Indian Painted Rocks is a tiny state park (approximately 2,000 sq ft (200 m2)) right outside Yakima, Washington at the intersection of Powerhouse and Ackely Roads. The Indian rock paintings, also known as pictographs are on a cliff of basaltic rocks parallel to the current Powerhouse road which was once an Indian trail and later a main pioneer road that connected the Ahtanum valley to the Wenas mountains.
The paintings were originally thought to be only a few hundred years old but it is likely they are much older than that - possibly over 1000 years old. The pictographs were painted on the cliff when a prehistoric lake submerged the bottom. The natives painted the cliff from canoes using organic materials.
The rock paintings are stylized polychromatic paintings using white, red and black colors. The paintings are said to have been enhanced by Lucullus Virgil McWhorter using enamel paints, a technique unacceptable to today's preservation community.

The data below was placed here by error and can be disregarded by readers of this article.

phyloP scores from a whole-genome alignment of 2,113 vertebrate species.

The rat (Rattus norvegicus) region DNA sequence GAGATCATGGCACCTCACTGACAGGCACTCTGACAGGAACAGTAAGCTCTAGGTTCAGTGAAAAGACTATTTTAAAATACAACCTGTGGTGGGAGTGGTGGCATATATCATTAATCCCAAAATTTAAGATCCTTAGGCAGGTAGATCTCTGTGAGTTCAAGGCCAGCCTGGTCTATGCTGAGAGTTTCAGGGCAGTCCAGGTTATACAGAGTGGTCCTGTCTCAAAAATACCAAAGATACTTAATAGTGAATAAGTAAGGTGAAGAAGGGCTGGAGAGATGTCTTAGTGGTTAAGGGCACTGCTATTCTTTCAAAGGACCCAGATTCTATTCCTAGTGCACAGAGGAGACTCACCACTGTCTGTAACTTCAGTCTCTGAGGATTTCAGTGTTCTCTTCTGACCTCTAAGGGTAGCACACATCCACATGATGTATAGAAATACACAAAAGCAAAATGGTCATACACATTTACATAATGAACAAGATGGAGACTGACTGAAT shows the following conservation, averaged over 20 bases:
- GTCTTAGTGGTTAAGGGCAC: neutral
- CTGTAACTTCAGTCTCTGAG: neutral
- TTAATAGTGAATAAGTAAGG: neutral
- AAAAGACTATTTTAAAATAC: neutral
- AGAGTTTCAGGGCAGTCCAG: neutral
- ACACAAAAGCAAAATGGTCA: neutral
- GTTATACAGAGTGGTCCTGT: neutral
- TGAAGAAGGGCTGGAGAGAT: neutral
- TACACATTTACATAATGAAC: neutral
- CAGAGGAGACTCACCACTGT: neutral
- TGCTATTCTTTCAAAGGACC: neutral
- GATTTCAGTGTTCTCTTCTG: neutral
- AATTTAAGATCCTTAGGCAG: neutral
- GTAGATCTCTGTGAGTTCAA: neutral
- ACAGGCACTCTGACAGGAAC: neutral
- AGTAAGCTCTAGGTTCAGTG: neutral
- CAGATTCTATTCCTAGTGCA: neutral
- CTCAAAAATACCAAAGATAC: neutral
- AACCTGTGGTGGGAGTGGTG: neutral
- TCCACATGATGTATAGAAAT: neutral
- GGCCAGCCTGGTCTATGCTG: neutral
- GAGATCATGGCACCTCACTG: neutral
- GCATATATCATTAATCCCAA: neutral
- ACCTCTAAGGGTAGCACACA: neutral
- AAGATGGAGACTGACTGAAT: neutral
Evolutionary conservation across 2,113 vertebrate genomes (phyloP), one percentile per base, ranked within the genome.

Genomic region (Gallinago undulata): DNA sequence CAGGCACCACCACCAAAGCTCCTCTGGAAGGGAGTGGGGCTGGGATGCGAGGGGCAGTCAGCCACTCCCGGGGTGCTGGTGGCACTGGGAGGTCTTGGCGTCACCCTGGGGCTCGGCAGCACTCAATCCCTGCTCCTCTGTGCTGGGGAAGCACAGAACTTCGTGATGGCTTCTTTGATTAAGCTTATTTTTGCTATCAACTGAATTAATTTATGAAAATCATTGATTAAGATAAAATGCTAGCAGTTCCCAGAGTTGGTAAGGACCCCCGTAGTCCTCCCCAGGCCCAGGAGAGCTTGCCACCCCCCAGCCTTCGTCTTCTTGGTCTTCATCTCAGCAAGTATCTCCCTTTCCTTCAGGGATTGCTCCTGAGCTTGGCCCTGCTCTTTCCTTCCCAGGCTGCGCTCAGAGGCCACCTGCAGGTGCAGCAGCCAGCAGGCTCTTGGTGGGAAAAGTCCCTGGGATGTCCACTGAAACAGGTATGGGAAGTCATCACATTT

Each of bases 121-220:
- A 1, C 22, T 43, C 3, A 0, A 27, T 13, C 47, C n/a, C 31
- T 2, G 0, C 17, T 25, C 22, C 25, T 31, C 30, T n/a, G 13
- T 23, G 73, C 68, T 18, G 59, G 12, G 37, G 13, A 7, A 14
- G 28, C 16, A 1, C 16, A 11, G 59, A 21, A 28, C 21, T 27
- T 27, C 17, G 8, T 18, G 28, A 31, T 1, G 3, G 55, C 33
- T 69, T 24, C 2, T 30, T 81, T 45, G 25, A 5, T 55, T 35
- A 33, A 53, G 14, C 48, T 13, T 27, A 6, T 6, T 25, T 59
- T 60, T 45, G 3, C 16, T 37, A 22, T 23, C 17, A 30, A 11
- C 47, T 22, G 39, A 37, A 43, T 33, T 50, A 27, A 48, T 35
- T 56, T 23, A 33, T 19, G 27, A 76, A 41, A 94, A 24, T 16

The state park was acquired from the Yakima Valley Canal Company in 1950.
A sign erected by the Washington State Highway Commission at the park's entrance states the following: Origin of these paintings is unknown to present day Indian tribes of this region. They are similar to many others found in western North America and are often interpreted as depicting religious experiences, as well as records of hunts or meetings with other tribes. This location was on the old Indian trail which ran from the Wenas Mountains to the Ahtanum bank of the Yakimas. In 1850's, miners en route to British Columbia gold fields used the same trail. Later, as Americans settled the Yakima Valley, a stage coach route passed these cliffs.
In early 2007, the state parks department closed the Indian Painted Rocks park because of graffiti. There are plans to restructure the park in order to protect the painted rocks.
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